Nonpartisan Council on Criminal Justice Launched

Nonpartisan Council on Criminal Justice Launched

A broad spectrum of criminal justice and public policy leaders have joined forces to launch a national organization dedicated to improving criminal justice and public safety in the United States.

A nonpartisan membership organization and think tank, the Council on Criminal Justice (CCJ) will focus on understanding the nation's criminal justice policy challenges and building consensus for solutions based on facts, evidence, and fundamental principles of justice. Adam Gelb, a veteran criminal justice policy expert, will serve as the organization's founding president and CEO, while Laurie Robinson, who twice headed the U.S. Department of Justice's Office of Justice Programs, will chair its board of directors and former U.S. deputy attorney general Sally Yates and Koch Industries vice president and general counsel Mark Holden will co-chair an advisory board of directors.

To ensure the independence of its work, CCJ will not solicit government grants or contracts and will not lobby or provide technical assistance. According to the Associated Press, the organization has a $2 million budget and is receiving support from Arnold Ventures, the Ford Foundation, the H.F. Guggenheim Foundation, the Joyce Foundation, the New York Community Trust, the Malcolm Hewitt Wiener Foundation, and HBO, among others. The council is already engaged in two research projects — one focused on incarceration trends by race and gender, the other examining fallout from the 1994 crime bill — and expects to issue final reports later this year.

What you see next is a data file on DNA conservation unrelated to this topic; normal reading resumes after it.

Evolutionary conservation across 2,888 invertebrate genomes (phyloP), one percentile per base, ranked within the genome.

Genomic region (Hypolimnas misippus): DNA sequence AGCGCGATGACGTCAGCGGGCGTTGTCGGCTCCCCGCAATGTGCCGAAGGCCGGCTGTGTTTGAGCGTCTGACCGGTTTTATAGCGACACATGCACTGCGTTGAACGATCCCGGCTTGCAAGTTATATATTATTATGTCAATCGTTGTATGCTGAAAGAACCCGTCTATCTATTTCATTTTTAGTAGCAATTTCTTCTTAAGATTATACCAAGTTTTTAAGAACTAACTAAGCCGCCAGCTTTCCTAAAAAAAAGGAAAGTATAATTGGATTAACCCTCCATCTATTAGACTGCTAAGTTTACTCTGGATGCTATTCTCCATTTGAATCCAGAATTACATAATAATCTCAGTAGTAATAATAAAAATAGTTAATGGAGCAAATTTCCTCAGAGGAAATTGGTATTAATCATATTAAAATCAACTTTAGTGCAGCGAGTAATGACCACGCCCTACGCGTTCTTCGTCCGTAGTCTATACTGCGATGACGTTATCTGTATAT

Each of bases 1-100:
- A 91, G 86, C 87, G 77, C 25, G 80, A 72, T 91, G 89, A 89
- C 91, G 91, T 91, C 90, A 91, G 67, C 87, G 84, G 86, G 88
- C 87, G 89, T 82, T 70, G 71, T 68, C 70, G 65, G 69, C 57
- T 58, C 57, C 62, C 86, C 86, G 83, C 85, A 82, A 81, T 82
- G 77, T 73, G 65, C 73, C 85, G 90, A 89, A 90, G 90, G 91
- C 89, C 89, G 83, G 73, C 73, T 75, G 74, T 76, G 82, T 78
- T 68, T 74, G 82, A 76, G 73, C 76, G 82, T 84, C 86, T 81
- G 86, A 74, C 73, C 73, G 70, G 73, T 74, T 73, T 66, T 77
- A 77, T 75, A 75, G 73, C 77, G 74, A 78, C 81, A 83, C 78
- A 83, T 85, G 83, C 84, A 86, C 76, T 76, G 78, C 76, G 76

"I believe CCJ is just the right organization at just the right time for the criminal justice field," said Holden. "This country now has an abundance of talented, dedicated people and organizations pushing for reform, which is great. But we need a uniting force to guide and accelerate progress, and CCJ is perfectly designed and equipped to play that role."

"For the first time, Americans of nearly every political and demographic perspective want changes in the criminal justice system," said Yates. "Thanks to a growing community of talented people and organizations, important reforms have been enacted. But we have only scratched the surface of what needs to be done, and what can be done. CCJ will advance this historic momentum by building consensus around solutions that policy makers and the public can count on to deliver greater safety and justice."